Authoritarian Constitutionalism
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Authoritarian Constitutionalism

Comparative Analysis and Critique

Edited by Helena Alviar García and Günter Frankenberg

The contributions to this book analyse and submit to critique authoritarian constitutionalism as an important phenomenon in its own right, not merely as a deviant of liberal constitutionalism. Accordingly, the fourteen studies cover a variety of authoritarian regimes from Hungary to Apartheid South Africa, from China to Venezuela; from Syria to Argentina, and discuss the renaissance of authoritarian agendas and movements, such as populism, Trumpism, nationalism and xenophobia. From different theoretical perspectives the authors elucidate how authoritarian power is constituted, exercised and transferred in the different configurations of popular participation, economic imperatives, and imaginary community.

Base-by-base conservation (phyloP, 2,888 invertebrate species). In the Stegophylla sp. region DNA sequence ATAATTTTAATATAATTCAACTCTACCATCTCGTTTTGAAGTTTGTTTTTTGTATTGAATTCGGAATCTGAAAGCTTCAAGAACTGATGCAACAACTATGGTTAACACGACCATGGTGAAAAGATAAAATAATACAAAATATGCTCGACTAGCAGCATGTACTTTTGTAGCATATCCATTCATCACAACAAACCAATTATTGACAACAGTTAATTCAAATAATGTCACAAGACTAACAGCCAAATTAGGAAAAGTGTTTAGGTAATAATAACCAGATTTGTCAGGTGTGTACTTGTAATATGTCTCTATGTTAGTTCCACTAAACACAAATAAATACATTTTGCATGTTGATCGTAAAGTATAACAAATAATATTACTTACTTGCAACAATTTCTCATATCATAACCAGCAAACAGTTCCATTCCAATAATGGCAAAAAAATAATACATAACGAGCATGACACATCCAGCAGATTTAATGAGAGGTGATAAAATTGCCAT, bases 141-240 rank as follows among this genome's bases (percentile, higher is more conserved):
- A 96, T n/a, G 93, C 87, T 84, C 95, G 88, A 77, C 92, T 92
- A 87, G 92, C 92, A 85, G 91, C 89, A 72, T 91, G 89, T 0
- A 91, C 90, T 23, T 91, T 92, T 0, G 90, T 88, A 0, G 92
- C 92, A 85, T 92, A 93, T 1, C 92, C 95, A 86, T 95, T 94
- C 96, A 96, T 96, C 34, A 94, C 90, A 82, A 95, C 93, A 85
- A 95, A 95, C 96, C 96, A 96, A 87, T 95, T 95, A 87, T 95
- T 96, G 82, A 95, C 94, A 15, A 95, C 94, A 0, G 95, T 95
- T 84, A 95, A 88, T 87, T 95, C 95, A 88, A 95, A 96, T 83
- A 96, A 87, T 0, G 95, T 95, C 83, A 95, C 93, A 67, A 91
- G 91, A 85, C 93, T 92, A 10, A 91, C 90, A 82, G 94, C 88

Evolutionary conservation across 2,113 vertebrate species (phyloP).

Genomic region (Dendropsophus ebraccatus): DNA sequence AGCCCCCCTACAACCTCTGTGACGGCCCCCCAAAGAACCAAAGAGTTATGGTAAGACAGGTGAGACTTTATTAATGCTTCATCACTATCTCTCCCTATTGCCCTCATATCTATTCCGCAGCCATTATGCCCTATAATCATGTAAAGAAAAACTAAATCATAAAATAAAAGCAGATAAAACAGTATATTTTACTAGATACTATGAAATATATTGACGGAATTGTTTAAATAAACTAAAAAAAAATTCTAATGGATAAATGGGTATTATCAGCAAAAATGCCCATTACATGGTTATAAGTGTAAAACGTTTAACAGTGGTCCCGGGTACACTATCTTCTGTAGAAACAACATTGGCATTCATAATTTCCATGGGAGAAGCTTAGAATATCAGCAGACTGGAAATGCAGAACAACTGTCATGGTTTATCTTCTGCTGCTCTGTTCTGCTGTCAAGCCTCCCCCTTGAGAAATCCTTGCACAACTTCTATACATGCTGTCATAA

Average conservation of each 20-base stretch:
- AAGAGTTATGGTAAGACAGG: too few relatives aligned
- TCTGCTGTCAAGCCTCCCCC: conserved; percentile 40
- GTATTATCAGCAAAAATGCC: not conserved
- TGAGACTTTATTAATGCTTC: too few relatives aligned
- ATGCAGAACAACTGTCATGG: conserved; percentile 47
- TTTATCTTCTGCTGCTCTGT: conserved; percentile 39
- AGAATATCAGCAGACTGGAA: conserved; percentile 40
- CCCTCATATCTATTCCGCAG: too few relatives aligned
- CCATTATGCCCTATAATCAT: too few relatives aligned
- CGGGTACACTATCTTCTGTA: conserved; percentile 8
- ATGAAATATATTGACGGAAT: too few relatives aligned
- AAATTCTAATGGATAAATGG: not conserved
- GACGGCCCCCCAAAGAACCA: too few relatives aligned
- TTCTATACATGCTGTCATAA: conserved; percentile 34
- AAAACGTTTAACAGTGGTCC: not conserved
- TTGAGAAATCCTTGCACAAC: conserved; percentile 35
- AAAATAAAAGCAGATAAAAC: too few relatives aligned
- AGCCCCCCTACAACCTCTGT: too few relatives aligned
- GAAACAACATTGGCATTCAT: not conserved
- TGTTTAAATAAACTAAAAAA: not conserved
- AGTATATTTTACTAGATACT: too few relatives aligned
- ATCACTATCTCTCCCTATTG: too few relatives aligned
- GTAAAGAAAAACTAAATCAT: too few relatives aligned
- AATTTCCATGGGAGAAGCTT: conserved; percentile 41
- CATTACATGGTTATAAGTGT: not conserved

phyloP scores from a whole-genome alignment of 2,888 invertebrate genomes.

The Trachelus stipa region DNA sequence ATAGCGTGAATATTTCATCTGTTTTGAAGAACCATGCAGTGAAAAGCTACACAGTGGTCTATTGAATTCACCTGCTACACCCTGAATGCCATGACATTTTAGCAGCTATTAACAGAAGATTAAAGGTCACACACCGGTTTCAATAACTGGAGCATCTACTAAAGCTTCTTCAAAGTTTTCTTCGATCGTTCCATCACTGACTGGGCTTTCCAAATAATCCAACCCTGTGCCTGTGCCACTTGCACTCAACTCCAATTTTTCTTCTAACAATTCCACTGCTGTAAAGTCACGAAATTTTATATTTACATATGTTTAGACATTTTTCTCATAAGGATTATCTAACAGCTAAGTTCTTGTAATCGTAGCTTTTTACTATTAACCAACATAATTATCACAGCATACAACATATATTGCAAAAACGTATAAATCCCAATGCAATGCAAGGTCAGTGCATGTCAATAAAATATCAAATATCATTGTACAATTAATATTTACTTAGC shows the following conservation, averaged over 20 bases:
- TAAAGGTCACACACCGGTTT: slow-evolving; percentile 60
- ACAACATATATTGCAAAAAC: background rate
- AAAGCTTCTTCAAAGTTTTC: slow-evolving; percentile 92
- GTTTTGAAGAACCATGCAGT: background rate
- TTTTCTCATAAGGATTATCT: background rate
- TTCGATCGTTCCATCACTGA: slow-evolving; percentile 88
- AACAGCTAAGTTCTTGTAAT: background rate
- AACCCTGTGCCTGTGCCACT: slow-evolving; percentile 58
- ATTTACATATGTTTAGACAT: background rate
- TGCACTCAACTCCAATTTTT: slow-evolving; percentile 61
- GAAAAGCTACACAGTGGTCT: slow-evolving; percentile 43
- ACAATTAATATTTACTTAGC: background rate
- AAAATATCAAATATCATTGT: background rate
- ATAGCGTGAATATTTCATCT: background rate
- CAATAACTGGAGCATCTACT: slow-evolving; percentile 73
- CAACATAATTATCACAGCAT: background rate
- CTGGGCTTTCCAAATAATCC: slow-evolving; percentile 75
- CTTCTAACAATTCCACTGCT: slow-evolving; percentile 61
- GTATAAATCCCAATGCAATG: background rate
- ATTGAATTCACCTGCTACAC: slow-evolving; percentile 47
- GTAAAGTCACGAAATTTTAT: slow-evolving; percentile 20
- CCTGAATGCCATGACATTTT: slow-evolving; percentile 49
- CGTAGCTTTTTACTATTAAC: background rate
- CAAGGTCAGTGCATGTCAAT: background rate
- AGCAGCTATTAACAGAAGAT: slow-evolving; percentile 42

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Chapter 14: Authoritarian liberalism as authoritarian constitutionalism

Michael A. Wilkinson

Abstract

Authoritarian liberalism captures the combination of politically authoritarian forms of governing in defence and pursuit of economically liberal ends. It is a phenomenon often associated with periods of economic crisis, such as the recent Eurocrisis. This chapter suggests, however, that authoritarian liberalism is less exceptional than it is normal. This is more generally missed if the constitutional focus is on the relation between democracy and political liberalism rather than between democracy and capitalism. While authoritarian forms of governing are more manifest in the exceptional response to economic crisis, authoritarian liberalism characterizes the deep structure of the postwar constitutional settlement in Europe. This was based on a fear of democracy and popular sovereignty, in significant part due to their perceived threat to a liberal economic order.

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